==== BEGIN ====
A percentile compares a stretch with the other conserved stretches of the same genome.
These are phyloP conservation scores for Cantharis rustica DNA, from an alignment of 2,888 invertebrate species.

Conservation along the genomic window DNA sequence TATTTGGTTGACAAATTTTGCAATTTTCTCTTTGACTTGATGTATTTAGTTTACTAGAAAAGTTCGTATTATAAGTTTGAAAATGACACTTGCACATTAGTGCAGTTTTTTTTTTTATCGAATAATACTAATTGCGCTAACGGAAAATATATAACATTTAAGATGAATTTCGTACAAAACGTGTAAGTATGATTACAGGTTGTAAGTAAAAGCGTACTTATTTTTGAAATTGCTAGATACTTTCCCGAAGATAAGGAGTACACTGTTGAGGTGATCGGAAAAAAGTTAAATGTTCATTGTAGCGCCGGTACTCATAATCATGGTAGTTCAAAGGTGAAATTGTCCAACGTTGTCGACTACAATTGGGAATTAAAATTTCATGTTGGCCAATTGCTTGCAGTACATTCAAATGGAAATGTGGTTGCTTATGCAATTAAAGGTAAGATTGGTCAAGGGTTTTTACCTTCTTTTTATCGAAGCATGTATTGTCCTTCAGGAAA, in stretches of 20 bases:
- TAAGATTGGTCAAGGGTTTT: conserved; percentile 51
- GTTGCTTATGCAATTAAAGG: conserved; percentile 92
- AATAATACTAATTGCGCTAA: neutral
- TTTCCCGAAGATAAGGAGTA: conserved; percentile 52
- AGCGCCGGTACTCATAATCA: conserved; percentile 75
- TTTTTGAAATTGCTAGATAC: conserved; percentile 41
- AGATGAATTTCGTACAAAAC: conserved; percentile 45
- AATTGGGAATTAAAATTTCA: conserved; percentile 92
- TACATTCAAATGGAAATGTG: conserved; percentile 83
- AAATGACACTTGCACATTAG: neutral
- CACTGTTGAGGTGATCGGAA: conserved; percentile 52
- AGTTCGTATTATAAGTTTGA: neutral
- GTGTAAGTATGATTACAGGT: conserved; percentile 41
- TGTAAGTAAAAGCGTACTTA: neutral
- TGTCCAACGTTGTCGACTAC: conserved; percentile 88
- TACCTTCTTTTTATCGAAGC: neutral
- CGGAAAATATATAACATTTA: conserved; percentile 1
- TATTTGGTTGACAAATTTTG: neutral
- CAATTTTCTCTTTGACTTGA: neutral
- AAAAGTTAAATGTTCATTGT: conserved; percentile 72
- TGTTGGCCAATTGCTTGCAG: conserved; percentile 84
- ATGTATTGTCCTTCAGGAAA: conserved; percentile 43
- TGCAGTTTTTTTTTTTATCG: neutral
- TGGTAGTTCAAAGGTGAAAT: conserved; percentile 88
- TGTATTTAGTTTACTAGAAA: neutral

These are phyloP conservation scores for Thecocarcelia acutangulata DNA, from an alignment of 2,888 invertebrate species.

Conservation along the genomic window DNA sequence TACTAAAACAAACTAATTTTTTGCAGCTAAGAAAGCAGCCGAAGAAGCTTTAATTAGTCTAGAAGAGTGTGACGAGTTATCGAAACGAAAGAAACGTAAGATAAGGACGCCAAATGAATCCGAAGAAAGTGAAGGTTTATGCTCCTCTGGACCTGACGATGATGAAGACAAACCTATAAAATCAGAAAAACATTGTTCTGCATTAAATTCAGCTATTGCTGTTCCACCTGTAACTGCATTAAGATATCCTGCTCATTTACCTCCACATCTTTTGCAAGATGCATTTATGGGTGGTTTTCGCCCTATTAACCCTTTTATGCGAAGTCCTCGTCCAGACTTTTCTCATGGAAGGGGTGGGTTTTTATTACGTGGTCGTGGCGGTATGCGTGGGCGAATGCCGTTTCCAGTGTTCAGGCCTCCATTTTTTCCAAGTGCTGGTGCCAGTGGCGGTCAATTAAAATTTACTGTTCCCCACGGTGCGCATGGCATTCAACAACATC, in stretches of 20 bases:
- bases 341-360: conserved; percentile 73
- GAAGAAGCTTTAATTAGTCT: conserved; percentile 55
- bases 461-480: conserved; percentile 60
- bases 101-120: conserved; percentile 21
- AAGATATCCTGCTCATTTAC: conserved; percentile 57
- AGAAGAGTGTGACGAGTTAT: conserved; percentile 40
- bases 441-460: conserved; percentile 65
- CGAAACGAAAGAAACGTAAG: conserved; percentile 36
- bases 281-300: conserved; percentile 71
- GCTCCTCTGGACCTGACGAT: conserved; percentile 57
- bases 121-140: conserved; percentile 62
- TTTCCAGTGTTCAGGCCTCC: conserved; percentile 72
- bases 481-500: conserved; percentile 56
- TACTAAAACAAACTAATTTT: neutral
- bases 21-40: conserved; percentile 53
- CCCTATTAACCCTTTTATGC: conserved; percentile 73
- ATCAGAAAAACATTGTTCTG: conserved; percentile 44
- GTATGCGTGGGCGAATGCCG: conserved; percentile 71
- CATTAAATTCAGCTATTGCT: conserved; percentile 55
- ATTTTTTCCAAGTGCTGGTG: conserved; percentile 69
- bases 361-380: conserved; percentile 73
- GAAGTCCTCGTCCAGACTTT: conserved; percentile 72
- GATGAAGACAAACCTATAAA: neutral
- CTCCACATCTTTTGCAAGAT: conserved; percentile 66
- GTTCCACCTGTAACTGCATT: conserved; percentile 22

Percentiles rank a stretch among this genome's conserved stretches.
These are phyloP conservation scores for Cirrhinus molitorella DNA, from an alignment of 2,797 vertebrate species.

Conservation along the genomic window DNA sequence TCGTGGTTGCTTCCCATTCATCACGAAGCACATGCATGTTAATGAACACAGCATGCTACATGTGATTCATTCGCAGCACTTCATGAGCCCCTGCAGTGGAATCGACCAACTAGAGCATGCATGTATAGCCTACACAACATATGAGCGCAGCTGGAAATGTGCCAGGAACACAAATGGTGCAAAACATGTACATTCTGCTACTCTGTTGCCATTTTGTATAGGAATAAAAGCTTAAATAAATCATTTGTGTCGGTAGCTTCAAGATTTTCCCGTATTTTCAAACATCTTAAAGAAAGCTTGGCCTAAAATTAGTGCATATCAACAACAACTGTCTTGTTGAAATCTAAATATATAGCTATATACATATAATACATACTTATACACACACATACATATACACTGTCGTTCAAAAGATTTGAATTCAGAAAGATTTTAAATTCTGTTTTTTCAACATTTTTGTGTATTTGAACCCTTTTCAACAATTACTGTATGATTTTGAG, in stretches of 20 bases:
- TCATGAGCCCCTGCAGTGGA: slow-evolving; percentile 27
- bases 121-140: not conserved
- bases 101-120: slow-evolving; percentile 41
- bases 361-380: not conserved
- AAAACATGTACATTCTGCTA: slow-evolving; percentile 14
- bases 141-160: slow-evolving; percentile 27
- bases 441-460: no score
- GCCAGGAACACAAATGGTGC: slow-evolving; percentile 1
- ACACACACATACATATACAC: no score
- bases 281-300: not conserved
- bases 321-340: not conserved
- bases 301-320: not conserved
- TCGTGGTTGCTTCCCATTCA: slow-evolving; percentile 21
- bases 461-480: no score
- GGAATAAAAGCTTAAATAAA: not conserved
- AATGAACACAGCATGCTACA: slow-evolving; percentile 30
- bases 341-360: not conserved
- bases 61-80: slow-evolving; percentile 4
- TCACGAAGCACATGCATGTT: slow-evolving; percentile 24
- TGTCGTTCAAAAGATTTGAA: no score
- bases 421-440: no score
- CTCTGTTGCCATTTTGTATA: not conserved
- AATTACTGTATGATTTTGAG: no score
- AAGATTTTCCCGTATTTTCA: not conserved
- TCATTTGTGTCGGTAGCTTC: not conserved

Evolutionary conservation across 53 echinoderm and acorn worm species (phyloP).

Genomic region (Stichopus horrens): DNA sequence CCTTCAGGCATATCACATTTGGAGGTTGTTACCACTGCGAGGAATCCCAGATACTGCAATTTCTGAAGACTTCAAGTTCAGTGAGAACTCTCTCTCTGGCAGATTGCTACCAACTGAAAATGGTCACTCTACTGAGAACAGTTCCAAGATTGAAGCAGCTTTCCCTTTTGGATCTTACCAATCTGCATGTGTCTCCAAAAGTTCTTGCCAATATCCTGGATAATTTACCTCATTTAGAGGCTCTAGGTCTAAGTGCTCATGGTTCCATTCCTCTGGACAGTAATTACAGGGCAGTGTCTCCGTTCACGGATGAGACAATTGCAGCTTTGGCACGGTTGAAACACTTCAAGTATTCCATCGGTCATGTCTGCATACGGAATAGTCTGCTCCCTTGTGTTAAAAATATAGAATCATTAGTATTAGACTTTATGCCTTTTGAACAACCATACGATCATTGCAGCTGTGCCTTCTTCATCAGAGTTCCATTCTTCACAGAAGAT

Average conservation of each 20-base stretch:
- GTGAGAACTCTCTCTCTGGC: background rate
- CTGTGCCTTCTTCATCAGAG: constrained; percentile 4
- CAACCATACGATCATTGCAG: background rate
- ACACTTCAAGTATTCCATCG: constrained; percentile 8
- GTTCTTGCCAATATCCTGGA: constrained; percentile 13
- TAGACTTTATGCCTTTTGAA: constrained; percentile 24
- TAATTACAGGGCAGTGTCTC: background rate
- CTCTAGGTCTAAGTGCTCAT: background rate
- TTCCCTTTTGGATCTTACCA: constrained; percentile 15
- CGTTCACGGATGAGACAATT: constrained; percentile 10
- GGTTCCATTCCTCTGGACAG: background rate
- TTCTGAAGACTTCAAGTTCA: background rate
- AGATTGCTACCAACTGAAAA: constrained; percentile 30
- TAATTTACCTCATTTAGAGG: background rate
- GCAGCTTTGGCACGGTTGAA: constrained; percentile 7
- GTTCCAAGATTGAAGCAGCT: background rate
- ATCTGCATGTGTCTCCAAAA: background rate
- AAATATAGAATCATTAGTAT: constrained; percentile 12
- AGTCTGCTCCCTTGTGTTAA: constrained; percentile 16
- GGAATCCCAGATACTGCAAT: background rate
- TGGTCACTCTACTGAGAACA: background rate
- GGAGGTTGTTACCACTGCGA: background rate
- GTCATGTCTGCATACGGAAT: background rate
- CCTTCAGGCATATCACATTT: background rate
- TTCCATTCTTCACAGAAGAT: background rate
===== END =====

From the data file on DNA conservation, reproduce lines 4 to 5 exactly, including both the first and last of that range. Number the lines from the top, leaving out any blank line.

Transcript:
- TAAGATTGGTCAAGGGTTTT: conserved; percentile 51
- GTTGCTTATGCAATTAAAGG: conserved; percentile 92